• Kyrill
  • Lothar
  • Martin
  • Emma
  • Jeanette
  • Daria
  • Agnes
  • Anatol
  • Udine
  • Rebekka
  • Lara
  • Xynthia
  • Jennifer
  • Gero
  • Hanno
  • Silke
  • Elke
  • Urania
  • Nana
  • Quinten
  • Verena
  • Kerstin
  • Pawel
  • Cyrus
  • Lukas
  • Franz
  • Frieda

Horiz

Diab

linking categories
Linking Categories
  • Storms that spend longer on the north side of the jet tend to be more baroclinic – stronger temperature gradients.
  • Diabatic storms tend to spend more time on the south side of the jet – warmer and wetter, more potential for latent heat release.
method iii
Method III
  • Run automatic tracker on ECMWF Ensemble Control Forecast
    • Spatial and temporal resolution
    • Initialisation time
  • Match forecast tracks to analysis tracks
    • Quantify best match based on proximity of analysis and forecast tracks at similar time
    • Quality control: reject if tracks > 20 degrees apart at any matched point
matched tracks location
Matched Tracks: Location

Cross Early

Cross Late

Kyrill

Klaus

Edge

Split Jet

Jeanette

Xynthia

  • Some storms are better forecast than others
  • Some tracks are not a good match
matched tracks pressure
Matched Tracks: Pressure

Kyrill

Klaus

Jeanette

Xynthia

  • Storms not always weaker in forecast – but difficult to see big picture
method iv
Method IV
  • Assess how forecast quality varies with lead time
  • Correlations
    • Correlation coefficient, R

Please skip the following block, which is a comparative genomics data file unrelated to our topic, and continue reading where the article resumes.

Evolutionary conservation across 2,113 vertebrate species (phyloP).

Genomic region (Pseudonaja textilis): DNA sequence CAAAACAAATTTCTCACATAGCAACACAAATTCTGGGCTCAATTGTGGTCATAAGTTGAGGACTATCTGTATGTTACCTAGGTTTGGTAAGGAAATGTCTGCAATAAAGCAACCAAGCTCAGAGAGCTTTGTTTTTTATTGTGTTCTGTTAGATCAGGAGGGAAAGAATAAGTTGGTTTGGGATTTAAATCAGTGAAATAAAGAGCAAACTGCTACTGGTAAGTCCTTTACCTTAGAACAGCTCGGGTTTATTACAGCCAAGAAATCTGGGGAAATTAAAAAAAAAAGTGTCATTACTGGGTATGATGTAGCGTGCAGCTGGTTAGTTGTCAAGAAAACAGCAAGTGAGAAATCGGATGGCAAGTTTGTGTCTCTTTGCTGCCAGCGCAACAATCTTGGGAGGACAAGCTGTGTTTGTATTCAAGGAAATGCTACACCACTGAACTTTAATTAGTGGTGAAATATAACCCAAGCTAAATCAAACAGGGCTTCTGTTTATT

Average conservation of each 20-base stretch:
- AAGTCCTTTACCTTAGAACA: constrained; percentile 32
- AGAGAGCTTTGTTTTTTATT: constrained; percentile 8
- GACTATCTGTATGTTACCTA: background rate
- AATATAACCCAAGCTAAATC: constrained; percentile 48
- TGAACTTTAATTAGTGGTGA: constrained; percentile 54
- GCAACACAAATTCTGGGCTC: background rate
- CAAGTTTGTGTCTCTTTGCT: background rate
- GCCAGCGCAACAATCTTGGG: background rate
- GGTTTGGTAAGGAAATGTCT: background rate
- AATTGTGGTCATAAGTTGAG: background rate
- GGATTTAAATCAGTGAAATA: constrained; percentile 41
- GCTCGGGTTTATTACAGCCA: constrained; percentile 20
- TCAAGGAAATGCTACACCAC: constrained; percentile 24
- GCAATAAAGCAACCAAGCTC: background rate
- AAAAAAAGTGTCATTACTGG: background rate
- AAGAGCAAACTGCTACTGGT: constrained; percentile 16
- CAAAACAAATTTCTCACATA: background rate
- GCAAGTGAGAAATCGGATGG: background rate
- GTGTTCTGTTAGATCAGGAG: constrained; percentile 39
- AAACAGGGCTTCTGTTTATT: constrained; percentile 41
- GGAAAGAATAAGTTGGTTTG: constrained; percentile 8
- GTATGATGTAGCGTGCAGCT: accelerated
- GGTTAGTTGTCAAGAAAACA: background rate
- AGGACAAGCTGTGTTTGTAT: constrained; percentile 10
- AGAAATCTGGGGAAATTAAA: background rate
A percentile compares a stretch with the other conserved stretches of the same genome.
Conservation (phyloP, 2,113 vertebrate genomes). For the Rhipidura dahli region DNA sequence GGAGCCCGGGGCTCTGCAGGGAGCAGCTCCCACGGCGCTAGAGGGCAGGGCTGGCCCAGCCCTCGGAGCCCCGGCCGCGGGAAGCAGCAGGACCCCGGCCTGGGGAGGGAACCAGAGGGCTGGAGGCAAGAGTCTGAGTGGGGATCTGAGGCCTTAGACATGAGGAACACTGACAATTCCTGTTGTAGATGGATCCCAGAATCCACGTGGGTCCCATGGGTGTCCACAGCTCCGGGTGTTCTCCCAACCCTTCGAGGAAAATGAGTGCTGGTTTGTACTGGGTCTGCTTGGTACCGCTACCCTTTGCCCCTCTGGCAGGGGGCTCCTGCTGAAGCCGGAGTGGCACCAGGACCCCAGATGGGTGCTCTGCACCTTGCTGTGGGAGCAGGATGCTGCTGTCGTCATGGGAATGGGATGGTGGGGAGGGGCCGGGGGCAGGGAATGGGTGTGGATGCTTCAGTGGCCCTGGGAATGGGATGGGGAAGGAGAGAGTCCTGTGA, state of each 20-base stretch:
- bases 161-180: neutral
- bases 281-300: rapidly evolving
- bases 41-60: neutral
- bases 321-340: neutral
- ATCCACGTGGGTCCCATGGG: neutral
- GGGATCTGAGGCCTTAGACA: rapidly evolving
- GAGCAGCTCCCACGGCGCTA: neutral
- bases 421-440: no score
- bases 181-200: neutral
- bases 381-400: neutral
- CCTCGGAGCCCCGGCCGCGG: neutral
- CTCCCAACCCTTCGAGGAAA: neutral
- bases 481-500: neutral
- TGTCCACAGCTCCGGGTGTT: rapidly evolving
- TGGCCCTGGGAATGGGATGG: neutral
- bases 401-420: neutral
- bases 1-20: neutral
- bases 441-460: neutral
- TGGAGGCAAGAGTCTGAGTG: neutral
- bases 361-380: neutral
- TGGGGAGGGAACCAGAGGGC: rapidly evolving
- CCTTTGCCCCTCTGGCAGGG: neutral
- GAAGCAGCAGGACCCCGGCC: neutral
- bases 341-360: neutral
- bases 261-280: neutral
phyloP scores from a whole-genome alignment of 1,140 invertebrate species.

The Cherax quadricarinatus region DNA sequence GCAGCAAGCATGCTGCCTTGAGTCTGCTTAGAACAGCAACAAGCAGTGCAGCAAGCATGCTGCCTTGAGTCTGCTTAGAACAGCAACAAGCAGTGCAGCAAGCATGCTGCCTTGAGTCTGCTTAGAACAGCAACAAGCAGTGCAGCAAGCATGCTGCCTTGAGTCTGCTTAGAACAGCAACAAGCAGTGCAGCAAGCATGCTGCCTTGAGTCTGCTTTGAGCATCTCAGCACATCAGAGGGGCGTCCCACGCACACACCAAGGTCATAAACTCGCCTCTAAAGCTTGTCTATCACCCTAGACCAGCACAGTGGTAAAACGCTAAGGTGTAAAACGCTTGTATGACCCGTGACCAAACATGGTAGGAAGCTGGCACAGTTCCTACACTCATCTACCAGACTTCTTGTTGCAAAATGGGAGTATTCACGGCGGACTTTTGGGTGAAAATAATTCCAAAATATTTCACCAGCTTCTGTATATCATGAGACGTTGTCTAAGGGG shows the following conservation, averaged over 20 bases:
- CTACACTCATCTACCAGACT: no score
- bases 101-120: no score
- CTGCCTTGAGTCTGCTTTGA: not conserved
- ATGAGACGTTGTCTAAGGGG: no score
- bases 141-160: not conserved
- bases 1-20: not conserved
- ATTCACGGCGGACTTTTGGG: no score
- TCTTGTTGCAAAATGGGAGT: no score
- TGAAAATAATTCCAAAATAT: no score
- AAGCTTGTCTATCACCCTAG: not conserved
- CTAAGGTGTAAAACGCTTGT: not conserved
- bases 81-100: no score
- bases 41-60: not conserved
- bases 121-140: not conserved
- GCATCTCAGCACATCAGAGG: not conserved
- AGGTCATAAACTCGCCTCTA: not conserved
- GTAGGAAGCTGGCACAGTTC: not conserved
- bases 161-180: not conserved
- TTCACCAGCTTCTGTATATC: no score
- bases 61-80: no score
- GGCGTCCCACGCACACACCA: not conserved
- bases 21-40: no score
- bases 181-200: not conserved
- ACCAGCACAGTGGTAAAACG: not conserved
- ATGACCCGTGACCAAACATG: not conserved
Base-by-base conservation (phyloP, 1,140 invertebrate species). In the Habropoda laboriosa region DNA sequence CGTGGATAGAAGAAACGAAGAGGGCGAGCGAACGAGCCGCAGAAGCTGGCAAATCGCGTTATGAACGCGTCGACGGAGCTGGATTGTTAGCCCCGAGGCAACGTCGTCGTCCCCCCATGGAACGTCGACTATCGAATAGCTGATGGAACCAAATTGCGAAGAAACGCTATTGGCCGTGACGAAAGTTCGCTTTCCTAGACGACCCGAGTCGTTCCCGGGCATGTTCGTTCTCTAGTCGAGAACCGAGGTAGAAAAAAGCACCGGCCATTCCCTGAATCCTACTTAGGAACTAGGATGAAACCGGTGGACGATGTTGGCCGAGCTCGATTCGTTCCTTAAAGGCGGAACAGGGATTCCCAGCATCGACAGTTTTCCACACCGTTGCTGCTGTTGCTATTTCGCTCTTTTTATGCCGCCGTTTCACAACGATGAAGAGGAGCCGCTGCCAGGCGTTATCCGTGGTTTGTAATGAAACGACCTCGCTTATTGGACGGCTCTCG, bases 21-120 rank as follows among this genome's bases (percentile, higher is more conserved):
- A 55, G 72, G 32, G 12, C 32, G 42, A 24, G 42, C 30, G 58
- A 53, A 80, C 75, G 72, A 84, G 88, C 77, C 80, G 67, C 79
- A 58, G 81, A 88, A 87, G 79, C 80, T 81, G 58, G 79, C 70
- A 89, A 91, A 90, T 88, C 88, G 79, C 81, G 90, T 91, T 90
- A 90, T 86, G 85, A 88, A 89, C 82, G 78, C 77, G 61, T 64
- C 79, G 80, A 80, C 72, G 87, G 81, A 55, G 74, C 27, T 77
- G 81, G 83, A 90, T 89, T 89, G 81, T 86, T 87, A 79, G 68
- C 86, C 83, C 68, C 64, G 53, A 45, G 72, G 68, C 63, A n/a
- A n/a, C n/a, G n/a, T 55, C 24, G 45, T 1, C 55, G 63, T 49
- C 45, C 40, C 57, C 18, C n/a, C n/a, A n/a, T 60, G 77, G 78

• Test for significance of correlation, T
  • Future Work: Perform more rigorous statistical tests
results latitude longitude
Results: Latitude & Longitude
  • Storms move more slowly W-E in forecasts, than in analysis
  • Storms slightly further south in forecasts
results core pressure
Results: Core Pressure
  • Storms have higher core pressure in forecast => storm less intense in forecast
  • Agrees with previous work e.g. Froude et al.
jet stream type pressure
Jet Stream Type: Pressure
  • Core pressure underprediction stronger in some jet stream types than others
pte type core pressure
PTE Type: Core Pressure
  • Indication that core pressure underprediction stronger in storms where baroclinic processes dominate deepening, than in those where diabatic processes dominate.
  • Needs further statistical testing
resolution core pressure
Resolution: Core Pressure
  • Operational forecast, so forecast system upgraded regularly (dynamics and resolution).
  • Some evidence of relationship between forecast quality and system evolution.
summary i
Summary I
  • Selected 30 European windstorms.
  • Categorised by:
    • Jet stream
    • Processes that dominate deepening (PTE)
  • Assessed forecast quality:
    • Longitude & latitude
    • Core pressure (intensity)
summary ii
Summary II
  • Storms in forecast too slow.
  • Core pressure generally underforecast:
    • Strength of relationship with lead time depends on jet stream type.
    • Baroclinic storms may be more underforecast than diabatic ones.
  • Tendency for improvements of forecast system to affect forecast quality.